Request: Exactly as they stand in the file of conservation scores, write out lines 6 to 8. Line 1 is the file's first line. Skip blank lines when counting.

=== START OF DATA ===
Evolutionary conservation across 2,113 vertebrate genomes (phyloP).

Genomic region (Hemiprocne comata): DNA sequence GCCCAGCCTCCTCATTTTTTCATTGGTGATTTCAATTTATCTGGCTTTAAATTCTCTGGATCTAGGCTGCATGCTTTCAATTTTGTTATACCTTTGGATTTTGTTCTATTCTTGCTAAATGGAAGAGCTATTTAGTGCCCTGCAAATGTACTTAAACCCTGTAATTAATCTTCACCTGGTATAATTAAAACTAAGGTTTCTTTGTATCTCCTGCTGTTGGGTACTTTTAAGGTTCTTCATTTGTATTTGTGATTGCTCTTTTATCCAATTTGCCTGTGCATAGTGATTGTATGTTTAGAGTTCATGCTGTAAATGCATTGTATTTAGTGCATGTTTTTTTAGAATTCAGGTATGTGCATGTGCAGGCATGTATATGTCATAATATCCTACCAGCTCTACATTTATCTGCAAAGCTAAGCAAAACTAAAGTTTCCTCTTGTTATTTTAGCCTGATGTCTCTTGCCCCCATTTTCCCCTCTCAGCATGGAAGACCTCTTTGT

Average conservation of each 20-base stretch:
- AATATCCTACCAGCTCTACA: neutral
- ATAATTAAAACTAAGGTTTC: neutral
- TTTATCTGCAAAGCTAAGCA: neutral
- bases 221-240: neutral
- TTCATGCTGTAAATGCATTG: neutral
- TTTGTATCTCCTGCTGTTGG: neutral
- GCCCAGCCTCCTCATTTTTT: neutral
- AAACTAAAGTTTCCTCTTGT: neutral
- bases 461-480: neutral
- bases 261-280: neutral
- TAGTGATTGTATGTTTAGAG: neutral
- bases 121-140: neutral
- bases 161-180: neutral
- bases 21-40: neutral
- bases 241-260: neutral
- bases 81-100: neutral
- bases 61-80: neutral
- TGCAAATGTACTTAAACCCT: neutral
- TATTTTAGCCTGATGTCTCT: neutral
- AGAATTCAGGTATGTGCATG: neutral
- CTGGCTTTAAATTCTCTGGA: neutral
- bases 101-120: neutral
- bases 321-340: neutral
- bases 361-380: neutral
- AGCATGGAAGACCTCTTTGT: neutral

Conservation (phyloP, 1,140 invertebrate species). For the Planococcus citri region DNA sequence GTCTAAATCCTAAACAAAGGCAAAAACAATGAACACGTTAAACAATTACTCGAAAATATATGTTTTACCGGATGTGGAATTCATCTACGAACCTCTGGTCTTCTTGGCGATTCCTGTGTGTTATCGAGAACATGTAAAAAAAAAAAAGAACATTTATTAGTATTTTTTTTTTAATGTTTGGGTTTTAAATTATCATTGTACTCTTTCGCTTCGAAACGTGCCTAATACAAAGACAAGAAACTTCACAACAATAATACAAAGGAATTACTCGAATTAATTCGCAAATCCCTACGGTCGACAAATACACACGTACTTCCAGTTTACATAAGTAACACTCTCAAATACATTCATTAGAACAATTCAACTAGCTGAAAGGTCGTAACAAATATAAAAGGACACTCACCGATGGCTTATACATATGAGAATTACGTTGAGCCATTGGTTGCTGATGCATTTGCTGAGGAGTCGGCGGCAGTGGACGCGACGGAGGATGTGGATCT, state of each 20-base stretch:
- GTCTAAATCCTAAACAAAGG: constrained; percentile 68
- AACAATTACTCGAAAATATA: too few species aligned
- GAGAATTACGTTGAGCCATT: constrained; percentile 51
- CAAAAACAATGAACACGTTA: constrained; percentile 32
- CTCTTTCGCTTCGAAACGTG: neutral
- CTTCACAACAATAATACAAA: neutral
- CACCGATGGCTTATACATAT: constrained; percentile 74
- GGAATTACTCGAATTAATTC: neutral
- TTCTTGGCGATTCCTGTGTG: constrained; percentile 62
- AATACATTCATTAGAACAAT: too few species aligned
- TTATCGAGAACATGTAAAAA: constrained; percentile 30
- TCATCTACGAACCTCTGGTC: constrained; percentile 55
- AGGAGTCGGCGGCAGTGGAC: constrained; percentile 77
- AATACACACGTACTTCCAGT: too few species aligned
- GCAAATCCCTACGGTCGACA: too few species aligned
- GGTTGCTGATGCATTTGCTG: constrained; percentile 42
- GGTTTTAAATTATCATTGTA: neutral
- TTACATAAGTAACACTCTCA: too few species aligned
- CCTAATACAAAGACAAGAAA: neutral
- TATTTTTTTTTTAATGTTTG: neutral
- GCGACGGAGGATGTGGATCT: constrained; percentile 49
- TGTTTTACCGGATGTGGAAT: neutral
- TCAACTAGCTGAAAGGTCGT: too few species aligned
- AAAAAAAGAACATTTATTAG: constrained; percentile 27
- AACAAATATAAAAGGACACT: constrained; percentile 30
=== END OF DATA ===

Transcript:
- TTTATCTGCAAAGCTAAGCA: neutral
- bases 221-240: neutral
- TTCATGCTGTAAATGCATTG: neutral